Lease Building For First Time For Cake Business

Business By beamom Updated 21 Jul 2009 , 8:23pm by indydebi

beamom Posted 30 Jun 2009 , 12:46pm
post #1 of 30

I'm in the process of leasing my first building for my cake business. I was wondering if you all could give me somethings to consider in the contract. also does anyone have an idea what is a good amount of sq ft space for my first building. Right now I am looking at 2,400-2600 sq ft. which is a total of two -three floors.

29 replies
sari66 Posted 30 Jun 2009 , 9:41pm
post #2 of 30

Not sure about the first part but your square footage is gonna be huge!! I believe indydebi has 1600 sf and she does catering as well as cakes. What are you going to do with all that space?

sari66 Posted 30 Jun 2009 , 9:42pm
post #3 of 30

Not sure about the first part but your square footage is gonna be huge!! I believe indydebi has 1600 sf and she does catering as well as cakes. What are you going to do with all that space?

sari66 Posted 30 Jun 2009 , 9:43pm
post #4 of 30

Not sure about the first part but your square footage is gonna be huge!! I believe indydebi has 1600 sf and she does catering as well as cakes. What are you going to do with all that space?

sari66 Posted 30 Jun 2009 , 9:44pm
post #5 of 30

Not sure about the first part but your square footage is gonna be huge!! I believe indydebi has 1600 sf and she does catering as well as cakes. What are you going to do with all that space?

indydebi Posted 30 Jun 2009 , 10:08pm
post #6 of 30

I have 1150 sq ft and 51 ft of that is restroom space.

my advice is to have an attorney look over the lease. Mine found a number of things that caused him concern that we went back and talked about.

Ask for the moon. I know a guy who just leased a commercial space and he negotiated 6 months free rent while he did the construction. (and it won't take him 6 months to get that done.)

indydebi Posted 30 Jun 2009 , 10:09pm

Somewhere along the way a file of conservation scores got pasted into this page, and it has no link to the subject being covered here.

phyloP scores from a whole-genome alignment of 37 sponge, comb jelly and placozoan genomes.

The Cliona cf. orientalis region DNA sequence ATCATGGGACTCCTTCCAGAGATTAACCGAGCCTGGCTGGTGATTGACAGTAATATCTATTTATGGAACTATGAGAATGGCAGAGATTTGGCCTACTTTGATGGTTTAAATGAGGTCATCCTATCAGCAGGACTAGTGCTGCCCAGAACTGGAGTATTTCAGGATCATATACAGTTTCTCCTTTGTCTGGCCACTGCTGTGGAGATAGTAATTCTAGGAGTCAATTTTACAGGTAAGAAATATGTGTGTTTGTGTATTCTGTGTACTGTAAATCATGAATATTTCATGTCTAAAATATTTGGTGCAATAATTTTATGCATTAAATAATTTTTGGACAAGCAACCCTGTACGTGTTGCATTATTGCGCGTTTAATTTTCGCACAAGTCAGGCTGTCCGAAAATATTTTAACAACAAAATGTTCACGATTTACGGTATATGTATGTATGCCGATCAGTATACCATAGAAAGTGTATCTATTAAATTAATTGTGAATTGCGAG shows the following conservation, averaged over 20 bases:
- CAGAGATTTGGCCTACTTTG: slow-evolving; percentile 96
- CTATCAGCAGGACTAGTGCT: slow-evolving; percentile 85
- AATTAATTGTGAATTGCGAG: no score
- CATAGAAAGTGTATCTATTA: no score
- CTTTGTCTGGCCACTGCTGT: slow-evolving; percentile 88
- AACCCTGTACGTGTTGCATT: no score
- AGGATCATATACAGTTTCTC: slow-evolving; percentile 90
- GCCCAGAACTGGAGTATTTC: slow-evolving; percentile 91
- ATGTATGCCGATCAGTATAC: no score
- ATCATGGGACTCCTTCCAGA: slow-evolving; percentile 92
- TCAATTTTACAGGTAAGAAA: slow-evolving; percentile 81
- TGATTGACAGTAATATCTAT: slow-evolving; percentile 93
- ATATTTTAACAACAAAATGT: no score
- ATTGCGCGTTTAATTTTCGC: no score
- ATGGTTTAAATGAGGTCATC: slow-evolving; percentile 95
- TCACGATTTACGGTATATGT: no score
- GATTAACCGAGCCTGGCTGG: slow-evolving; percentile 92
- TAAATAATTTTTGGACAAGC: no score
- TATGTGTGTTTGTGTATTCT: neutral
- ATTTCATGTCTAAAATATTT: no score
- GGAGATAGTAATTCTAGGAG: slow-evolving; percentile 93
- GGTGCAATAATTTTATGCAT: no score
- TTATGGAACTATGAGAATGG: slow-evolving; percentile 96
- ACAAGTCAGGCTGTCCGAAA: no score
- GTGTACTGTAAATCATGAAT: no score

post #7 of 30

dupl

indydebi Posted 30 Jun 2009 , 10:10pm
post #8 of 30

dupl

indydebi Posted 30 Jun 2009 , 10:11pm
post #9 of 30

dupl

leah_s Posted 30 Jun 2009 , 11:04pm
post #10 of 30

My ideal space would be about 900 square feet.

leah_s Posted 30 Jun 2009 , 11:05pm
post #11 of 30

My ideal space would be about 900 square feet.

leah_s Posted 30 Jun 2009 , 11:06pm
post #12 of 30

My ideal space would be about 900 square feet.

Cake_Mooma Posted 30 Jun 2009 , 11:14pm
post #13 of 30

pick up my keys in the morning to my 1500 sq ft. space and that seems like sooo much space. I am sure that I will use every inch of it and wish for more. lol.....

Vic

Cake_Mooma Posted 30 Jun 2009 , 11:15pm
post #14 of 30

pick up my keys in the morning to my 1500 sq ft. space and that seems like sooo much space. I am sure that I will use every inch of it and wish for more. lol.....

Vic

cylstrial Posted 30 Jun 2009 , 11:34pm
post #15 of 30

Honestly, you might want to try to find something smaller. That way your rent will be less, since they typically charge by the square foot.

cylstrial Posted 30 Jun 2009 , 11:35pm
post #16 of 30

Honestly, you might want to try to find something smaller. That way your rent will be less, since they typically charge by the square foot.

cylstrial Posted 30 Jun 2009 , 11:36pm
post #17 of 30

Honestly, you might want to try to find something smaller. That way your rent will be less, since they typically charge by the square foot.

FromScratch Posted 1 Jul 2009 , 12:12am
post #18 of 30

That is a ton of space... and the rent that will go along with that will be more than you want (especially when you are just starting out). If I was out looking I'd be looking in the 1000-1500 sqft range.

My advice would be to re-evaluate your thought on how much space you think you need.

beamom Posted 1 Jul 2009 , 12:57pm
post #19 of 30

Thanks everyone. I thought I needed more space because of a cater wanted to rent the space with me, but I'm not sure of her plans just yet. Maybe I should look for something small. The cost for rent was $1500 a month, which doesn't inclue taxes and util

beamom Posted 1 Jul 2009 , 12:58pm
post #20 of 30

Thanks everyone. I thought I needed more space because of a cater wanted to rent the space with me, but I'm not sure of her plans just yet. Maybe I should look for something small. The cost for rent was $1500 a month, which doesn't inclue taxes and util

FromScratch Posted 1 Jul 2009 , 3:45pm
post #21 of 30

Never hook up in business with someone who you don't know EXTREMELY well. If you don't know their work ethic will be up to par with yours. At the very least, you need to be sure to havean lawyer draw up your rental agreement. What happens if she decides to stop and you are faced with the entire bill? Will you be able to handle it all? Who gets the have to trek all of their supplies and product up and down the stairs? I would look to go forth on your own in a smaller space. I know it sounds cynical, but you have to be in business.